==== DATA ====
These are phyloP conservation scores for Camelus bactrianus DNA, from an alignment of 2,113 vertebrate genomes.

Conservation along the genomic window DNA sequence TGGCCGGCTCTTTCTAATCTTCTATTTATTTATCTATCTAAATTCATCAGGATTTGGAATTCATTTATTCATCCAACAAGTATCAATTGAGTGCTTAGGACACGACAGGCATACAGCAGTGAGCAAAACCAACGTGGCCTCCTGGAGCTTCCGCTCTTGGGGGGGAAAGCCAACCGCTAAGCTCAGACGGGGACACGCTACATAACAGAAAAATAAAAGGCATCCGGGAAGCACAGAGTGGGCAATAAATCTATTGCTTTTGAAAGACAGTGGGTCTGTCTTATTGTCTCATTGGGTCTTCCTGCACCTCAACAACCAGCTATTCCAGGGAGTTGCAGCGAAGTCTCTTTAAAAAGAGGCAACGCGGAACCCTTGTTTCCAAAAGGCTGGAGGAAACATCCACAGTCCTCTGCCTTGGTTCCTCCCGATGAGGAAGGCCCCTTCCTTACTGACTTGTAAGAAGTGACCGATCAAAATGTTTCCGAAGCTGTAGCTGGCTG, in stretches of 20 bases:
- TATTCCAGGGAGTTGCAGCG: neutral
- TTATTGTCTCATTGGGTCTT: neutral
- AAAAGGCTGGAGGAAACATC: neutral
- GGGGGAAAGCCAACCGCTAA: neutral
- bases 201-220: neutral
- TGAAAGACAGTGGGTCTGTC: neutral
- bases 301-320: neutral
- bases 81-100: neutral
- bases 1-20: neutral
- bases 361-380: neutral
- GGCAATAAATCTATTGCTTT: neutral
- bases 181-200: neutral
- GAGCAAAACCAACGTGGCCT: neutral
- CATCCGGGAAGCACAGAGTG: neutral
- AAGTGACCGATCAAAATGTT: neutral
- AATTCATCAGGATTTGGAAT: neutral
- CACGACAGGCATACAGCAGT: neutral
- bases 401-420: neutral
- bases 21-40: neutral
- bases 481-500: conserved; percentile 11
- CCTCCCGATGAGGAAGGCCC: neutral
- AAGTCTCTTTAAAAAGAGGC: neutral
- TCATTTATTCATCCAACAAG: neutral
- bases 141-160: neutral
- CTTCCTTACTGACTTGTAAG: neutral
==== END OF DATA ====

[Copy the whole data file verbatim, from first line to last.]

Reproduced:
These are phyloP conservation scores for Camelus bactrianus DNA, from an alignment of 2,113 vertebrate genomes.

Conservation along the genomic window DNA sequence TGGCCGGCTCTTTCTAATCTTCTATTTATTTATCTATCTAAATTCATCAGGATTTGGAATTCATTTATTCATCCAACAAGTATCAATTGAGTGCTTAGGACACGACAGGCATACAGCAGTGAGCAAAACCAACGTGGCCTCCTGGAGCTTCCGCTCTTGGGGGGGAAAGCCAACCGCTAAGCTCAGACGGGGACACGCTACATAACAGAAAAATAAAAGGCATCCGGGAAGCACAGAGTGGGCAATAAATCTATTGCTTTTGAAAGACAGTGGGTCTGTCTTATTGTCTCATTGGGTCTTCCTGCACCTCAACAACCAGCTATTCCAGGGAGTTGCAGCGAAGTCTCTTTAAAAAGAGGCAACGCGGAACCCTTGTTTCCAAAAGGCTGGAGGAAACATCCACAGTCCTCTGCCTTGGTTCCTCCCGATGAGGAAGGCCCCTTCCTTACTGACTTGTAAGAAGTGACCGATCAAAATGTTTCCGAAGCTGTAGCTGGCTG, in stretches of 20 bases:
- TATTCCAGGGAGTTGCAGCG: neutral
- TTATTGTCTCATTGGGTCTT: neutral
- AAAAGGCTGGAGGAAACATC: neutral
- GGGGGAAAGCCAACCGCTAA: neutral
- bases 201-220: neutral
- TGAAAGACAGTGGGTCTGTC: neutral
- bases 301-320: neutral
- bases 81-100: neutral
- bases 1-20: neutral
- bases 361-380: neutral
- GGCAATAAATCTATTGCTTT: neutral
- bases 181-200: neutral
- GAGCAAAACCAACGTGGCCT: neutral
- CATCCGGGAAGCACAGAGTG: neutral
- AAGTGACCGATCAAAATGTT: neutral
- AATTCATCAGGATTTGGAAT: neutral
- CACGACAGGCATACAGCAGT: neutral
- bases 401-420: neutral
- bases 21-40: neutral
- bases 481-500: conserved; percentile 11
- CCTCCCGATGAGGAAGGCCC: neutral
- AAGTCTCTTTAAAAAGAGGC: neutral
- TCATTTATTCATCCAACAAG: neutral
- bases 141-160: neutral
- CTTCCTTACTGACTTGTAAG: neutral